At this point, it should be mentioned that the Kurdish question in Turkey has led to an internal war in the eastern and southeast regions of Kurdistan since 1984. PKK (the Kurdistan Workers’ Party) and the Turkish military have conflicted since then. Because of undeclared internal conflict, a state of emergency has been under effect for 13 years in Kurdish regions between 1988-2002. Although AKP lifted the state of emergency in 2002, policies regarding the Kurdish issue did not change. Namely, the government continued to see the question as a security problem in a nationalist line and increased repressive interventions in Kurdish areas through massive militarization with war-like policies (Aslan, 2011). In 2015-2016, AKP declared curfews in some Kurdish districts for an indefinite time. Armed forces committed countless human rights violations and committed severe crimes.
There was also the coup attempt on July 15, 2016. Immediately afterward, AKP declared a state of emergency (Lowen, 2016), casting the entire country under the rule of the State of Emergency Act and emergency decrees. The rule of law and international conventions about human rights were suspended during the period.
With these developments, the government regarded the presidential system (desired by Erdoğan for years) as an absolute necessity. Since Erdoğan and AKP came to government in 2002, they continually showed a tendency to strengthen the executive. For the referendum of the presidential system, Erdoğan frequently mentioned a “stronger Turkey.” He proclaimed the old system dysfunctional. Advocates for presidential systems mostly referred to the term “economic instability” to gain votes.
In sum, with these new constitutional amendments the system changed from a parliamentary to a presidential system. The system did not democratize; it became even more authoritarian. The amendments grant sustainability to the state of emergency under which we continue to live. In other words, constant state of emergency has become the rule.
As Poulantzas’ states, “The emergence of authoritarian statism cannot be identified either with a new fascist order or with a tendency towards fascism. The present-day state is neither the new form of a genuine exceptional State, nor in itself a transitional form on the road to such a State…” (Poulantzas, 2014). In this respect, the present state in Turkey is not much different from the previous one. It is not an exceptional case for Turkey even if it is named the absolute presidential government. The usual form of state in Turkey has always been authoritarian. Now we experience it in a presidential version.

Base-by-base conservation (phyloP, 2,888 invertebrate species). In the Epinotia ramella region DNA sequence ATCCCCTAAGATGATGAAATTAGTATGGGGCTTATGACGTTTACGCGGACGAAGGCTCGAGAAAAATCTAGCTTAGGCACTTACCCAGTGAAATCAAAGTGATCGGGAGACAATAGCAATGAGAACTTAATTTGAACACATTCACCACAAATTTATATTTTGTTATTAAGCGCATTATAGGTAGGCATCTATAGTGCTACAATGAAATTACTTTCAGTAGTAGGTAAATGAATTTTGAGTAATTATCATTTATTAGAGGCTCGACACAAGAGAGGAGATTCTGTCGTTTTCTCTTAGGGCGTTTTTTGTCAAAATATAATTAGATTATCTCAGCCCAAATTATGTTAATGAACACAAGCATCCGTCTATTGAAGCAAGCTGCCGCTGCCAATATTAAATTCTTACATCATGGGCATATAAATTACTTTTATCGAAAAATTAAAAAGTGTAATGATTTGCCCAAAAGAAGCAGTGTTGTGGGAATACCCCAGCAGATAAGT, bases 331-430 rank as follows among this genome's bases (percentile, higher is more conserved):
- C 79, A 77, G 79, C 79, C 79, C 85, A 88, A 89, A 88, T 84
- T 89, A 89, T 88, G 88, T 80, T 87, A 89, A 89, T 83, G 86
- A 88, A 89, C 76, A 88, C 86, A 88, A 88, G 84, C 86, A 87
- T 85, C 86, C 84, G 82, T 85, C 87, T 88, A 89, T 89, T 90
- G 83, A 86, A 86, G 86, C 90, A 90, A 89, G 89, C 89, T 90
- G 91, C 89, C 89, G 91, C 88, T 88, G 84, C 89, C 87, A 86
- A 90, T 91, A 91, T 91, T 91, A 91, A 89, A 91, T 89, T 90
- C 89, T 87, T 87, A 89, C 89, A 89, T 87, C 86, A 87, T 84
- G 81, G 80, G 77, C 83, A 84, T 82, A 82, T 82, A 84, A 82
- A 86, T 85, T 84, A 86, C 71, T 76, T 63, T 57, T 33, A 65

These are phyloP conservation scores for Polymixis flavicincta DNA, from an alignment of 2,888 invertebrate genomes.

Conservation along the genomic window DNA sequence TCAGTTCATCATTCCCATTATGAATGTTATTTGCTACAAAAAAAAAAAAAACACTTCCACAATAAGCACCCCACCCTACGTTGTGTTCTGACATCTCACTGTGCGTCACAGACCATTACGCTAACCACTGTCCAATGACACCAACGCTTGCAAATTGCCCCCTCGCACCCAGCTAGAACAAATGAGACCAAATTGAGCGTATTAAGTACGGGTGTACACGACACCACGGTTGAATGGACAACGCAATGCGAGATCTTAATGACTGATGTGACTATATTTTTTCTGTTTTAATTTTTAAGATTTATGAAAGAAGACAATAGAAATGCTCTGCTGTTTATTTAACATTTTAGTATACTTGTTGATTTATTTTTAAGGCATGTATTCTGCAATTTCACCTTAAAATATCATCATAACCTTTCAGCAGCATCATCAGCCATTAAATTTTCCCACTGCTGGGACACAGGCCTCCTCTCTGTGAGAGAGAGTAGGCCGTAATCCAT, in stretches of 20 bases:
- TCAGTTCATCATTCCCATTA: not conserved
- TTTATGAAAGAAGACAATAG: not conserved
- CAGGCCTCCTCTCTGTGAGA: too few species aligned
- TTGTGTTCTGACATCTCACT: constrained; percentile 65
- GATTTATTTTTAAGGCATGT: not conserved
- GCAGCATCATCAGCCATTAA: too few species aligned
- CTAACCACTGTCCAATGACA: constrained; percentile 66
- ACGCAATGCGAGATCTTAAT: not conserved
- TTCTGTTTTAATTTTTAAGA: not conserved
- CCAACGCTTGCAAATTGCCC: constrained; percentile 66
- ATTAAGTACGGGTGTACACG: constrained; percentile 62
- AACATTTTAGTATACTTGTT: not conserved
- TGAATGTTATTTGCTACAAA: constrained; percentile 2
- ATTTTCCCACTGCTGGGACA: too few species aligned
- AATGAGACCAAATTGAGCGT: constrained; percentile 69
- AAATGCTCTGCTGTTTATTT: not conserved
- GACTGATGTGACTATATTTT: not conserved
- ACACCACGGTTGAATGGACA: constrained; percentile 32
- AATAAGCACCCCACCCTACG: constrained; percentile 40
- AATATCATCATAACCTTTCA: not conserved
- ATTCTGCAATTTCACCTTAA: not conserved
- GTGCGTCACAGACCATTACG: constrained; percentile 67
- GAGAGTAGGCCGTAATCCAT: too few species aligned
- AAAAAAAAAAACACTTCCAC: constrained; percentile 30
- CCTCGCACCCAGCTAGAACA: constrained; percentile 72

On the other hand, while authoritarianism escalates gradually, resistances gain momentum against the oppression day after day. Since repression surrounding daily acts of protest are not limited to opponents of the regime. In the words of Laclau and Mouffe, there is a politicizing common while politics commons. Solidarity between people builds as the intercourse between antagonists increases. This solidarity is not limited to social movements in urban areas, but expands toward rural areas with ecological demands, who seek water rights in contest with hydroelectric plants, and struggle against gold mines.
Even amid enormous repression and censorship, peoples can organize. The perpetuity of the Turkish, Sunni-Islamic, heterosexual man, despite its hegemony, dominance, and power, can be overcome. In the face of a democratic struggle against capitalist modernity, the system is vulnerable.
[*] Levent Pişkin is an attorney and LGBTI activist. He holds a Master’s degree at Boğaziçi University Atatürk Institute for Modern Turkish History. Contact: firstname.lastname@example.org
Özbudun, E., & Gençkaya, Ö. F. (2009). Democratization and the Politics of Constitution-making in Turkey. Budapest: Central European University Press.